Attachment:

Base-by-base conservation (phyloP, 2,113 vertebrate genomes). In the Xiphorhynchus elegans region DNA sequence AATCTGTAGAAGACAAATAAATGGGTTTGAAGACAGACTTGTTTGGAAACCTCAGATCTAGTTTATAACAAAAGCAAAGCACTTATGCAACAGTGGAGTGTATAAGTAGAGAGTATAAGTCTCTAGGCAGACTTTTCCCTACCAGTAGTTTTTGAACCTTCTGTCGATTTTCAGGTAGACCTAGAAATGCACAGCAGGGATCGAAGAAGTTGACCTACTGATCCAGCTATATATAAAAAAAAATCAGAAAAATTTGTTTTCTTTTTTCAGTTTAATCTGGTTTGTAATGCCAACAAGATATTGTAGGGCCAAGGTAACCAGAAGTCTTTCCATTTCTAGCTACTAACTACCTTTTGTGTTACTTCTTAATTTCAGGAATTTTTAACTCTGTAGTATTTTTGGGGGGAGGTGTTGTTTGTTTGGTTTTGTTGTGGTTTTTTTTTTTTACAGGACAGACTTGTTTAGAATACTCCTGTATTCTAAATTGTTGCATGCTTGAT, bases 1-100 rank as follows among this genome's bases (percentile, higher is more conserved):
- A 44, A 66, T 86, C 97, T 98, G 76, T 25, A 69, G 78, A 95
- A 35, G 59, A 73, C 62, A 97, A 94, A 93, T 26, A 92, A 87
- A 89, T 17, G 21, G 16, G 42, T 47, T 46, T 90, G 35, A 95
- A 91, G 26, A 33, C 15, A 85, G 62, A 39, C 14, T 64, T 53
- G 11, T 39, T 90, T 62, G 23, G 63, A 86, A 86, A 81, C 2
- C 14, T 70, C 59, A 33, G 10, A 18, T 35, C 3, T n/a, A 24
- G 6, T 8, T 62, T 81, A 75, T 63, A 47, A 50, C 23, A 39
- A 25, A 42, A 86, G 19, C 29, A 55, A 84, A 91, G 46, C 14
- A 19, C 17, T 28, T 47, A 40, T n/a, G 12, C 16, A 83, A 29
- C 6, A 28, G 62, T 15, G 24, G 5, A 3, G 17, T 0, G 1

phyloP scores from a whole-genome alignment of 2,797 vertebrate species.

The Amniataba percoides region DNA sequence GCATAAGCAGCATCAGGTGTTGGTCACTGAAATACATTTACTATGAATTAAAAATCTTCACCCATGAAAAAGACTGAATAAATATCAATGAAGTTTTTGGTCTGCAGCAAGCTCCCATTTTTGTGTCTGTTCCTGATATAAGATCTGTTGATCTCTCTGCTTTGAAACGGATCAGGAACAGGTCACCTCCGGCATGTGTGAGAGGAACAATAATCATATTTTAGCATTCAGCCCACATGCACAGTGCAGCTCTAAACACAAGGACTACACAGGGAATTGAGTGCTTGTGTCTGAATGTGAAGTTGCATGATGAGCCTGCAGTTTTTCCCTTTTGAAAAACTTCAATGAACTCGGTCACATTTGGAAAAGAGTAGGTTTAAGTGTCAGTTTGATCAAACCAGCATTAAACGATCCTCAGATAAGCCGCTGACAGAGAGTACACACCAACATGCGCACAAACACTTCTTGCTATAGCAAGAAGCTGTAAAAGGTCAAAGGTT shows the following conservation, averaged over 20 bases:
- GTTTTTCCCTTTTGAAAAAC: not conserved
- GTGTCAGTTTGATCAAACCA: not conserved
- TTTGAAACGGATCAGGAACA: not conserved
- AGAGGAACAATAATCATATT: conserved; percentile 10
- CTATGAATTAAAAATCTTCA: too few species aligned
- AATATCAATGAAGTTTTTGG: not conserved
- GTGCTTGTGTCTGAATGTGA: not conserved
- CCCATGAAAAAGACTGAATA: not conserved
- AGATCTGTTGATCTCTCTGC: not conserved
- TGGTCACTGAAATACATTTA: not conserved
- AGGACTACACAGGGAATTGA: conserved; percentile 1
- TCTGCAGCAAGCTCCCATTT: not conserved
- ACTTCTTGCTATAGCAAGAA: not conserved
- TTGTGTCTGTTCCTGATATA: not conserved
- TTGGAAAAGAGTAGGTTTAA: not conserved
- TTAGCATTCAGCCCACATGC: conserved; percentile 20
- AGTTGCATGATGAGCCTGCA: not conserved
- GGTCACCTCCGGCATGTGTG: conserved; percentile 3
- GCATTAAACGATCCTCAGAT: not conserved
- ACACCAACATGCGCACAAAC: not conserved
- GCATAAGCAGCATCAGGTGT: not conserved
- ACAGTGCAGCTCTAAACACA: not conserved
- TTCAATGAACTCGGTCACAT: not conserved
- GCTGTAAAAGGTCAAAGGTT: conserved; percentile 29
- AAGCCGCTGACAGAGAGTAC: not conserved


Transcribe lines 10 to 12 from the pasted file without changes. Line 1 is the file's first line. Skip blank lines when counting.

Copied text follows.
- A 19, C 17, T 28, T 47, A 40, T n/a, G 12, C 16, A 83, A 29
- C 6, A 28, G 62, T 15, G 24, G 5, A 3, G 17, T 0, G 1

phyloP scores from a whole-genome alignment of 2,797 vertebrate species.